Kim Boatman of the San Jose Mercury News wrote an especially perceptive review of What I Call Life
A sensitive portrait of children's life in foster care
By Kim Boatman
A novel for young readers about a child cast adrift in the foster-care system could take plenty of wrong turns. There's potential here for maudlin hand-wringing and the sort of angst that typifies too much young adult fiction. But Santa Cruz author Jill Wolfson deftly negotiates all these potential pitfalls in delivering a warm and genuine first novel, ``What I Call Life.''
Through the person of one Carolina Agnes London Indiana Florence Ohio Renee Naomi Ida Alabama Lavender, or Cal Lavender for short, Wolfson offers insights about foster care, the resiliency of the human spirit and how, in times of need, families are sometimes stitched together under the most unlikely circumstances.
Wolfson, a former Mercury News writer and editor, has written extensively about the juvenile justice and family court systems. But her story this time is wisely personal and intimate, told by Cal, a young girl whose world comes unraveled when her unstable mother loses control in a public place and the authorities move in to protect Cal. Her disbelief at finding herself in a foster home neatly captures how not just children but plenty of adults feel about their lives.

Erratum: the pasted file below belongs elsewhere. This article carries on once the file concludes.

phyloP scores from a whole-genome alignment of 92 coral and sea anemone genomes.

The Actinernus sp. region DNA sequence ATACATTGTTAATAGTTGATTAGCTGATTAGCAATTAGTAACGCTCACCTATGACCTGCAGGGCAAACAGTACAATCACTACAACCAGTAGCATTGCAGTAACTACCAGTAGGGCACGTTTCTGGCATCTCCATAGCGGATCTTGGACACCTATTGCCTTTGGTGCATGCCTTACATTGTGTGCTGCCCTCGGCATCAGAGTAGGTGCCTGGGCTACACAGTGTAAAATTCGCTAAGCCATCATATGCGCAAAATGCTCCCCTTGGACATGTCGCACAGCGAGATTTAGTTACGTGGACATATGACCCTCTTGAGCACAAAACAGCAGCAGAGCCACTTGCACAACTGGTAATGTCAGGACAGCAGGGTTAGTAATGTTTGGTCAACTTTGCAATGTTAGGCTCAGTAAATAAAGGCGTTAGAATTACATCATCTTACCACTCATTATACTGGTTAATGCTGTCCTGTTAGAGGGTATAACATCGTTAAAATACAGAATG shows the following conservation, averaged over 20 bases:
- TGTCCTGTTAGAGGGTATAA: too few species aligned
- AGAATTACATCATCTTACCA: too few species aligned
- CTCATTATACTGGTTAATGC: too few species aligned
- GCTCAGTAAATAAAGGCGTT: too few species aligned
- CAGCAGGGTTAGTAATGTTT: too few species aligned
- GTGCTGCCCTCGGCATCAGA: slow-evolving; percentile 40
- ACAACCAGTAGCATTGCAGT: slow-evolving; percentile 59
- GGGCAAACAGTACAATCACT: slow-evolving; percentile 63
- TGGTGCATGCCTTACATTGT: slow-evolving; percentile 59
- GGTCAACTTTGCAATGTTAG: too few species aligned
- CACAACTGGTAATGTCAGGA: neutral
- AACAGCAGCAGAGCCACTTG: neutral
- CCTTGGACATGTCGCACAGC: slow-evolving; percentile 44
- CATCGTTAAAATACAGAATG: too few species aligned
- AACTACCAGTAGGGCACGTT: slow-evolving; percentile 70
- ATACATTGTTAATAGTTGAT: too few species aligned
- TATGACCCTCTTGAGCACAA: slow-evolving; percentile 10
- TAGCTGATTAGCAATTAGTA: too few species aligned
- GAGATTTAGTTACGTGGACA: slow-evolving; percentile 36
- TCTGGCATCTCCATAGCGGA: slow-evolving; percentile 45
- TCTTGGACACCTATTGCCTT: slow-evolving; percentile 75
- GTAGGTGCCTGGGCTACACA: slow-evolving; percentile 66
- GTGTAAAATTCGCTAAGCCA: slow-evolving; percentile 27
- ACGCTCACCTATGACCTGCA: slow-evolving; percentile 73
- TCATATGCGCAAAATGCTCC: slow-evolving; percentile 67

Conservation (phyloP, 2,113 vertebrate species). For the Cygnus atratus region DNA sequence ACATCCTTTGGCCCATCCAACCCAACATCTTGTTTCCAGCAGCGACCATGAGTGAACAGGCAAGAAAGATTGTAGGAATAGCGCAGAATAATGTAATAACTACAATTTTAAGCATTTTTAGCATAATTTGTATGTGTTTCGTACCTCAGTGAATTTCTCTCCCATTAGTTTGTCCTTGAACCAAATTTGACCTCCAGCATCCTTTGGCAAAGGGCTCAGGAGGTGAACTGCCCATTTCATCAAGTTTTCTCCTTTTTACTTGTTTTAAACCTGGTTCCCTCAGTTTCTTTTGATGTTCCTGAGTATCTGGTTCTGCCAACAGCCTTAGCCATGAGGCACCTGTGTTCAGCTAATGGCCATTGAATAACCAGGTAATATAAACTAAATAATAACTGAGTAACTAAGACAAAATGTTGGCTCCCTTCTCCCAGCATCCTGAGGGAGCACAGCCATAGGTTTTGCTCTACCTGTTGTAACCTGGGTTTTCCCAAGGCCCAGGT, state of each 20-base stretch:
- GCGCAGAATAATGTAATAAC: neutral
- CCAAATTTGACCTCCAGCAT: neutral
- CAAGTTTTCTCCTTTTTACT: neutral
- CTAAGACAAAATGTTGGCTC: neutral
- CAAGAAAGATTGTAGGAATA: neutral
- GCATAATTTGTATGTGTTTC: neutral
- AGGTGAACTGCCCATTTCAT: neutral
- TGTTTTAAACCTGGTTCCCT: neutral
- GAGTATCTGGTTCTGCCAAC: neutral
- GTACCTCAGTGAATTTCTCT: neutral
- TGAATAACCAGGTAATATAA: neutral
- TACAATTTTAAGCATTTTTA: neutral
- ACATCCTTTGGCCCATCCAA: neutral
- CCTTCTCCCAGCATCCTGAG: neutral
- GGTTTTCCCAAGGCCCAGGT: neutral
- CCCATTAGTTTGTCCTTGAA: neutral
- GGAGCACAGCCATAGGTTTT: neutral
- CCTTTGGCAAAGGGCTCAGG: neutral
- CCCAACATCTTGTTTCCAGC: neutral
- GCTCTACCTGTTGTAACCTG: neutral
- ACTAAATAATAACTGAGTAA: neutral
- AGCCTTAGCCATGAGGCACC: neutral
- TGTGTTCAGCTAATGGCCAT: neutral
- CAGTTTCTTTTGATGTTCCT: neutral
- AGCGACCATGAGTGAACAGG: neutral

``Everyone is always living her story.
``When I first heard this, I thought: What kind of nutty philosophy is that? Who would buy it? Everyone. Always?
``All I had to do was look at my own personal situation to see how wrongheaded this kind of thinking happened to be. I looked around at where I was living at the time and with whom I was living and shook my head. No, sir. This isn't my story. This is nothing like my life.''
So begins ``What I Call Life,'' and Wolfson proceeds to neatly intertwine Cal's story with a back story involving the orphan trains of the late 19th and early 20th century that brought children to the Midwest and West from Eastern cities.
Just how the girls cope is part of the story, too. Cal works furiously to control the environment around her, presenting a facade to the world that includes ``My Face for Unbearably Unpleasant and Embarrassing Situations.'' Another girl doesn't talk. A third invents a sister with whom she plans to reunite. Together, under the wily, subtle guidance of a foster mother known simply as the Knitting Lady, they and other girls in the home learn to live their own stories.
There is wisdom to be found here, but Wolfson doesn't smack her young readers over the head with newfound knowledge. Instead, she delivers believable dialogue in a nicely paced, sensitive book.
WHAT I CALL LIFE
By Jill Wolfson
Henry Holt, 272 pp., $16.95
Ages 10 and up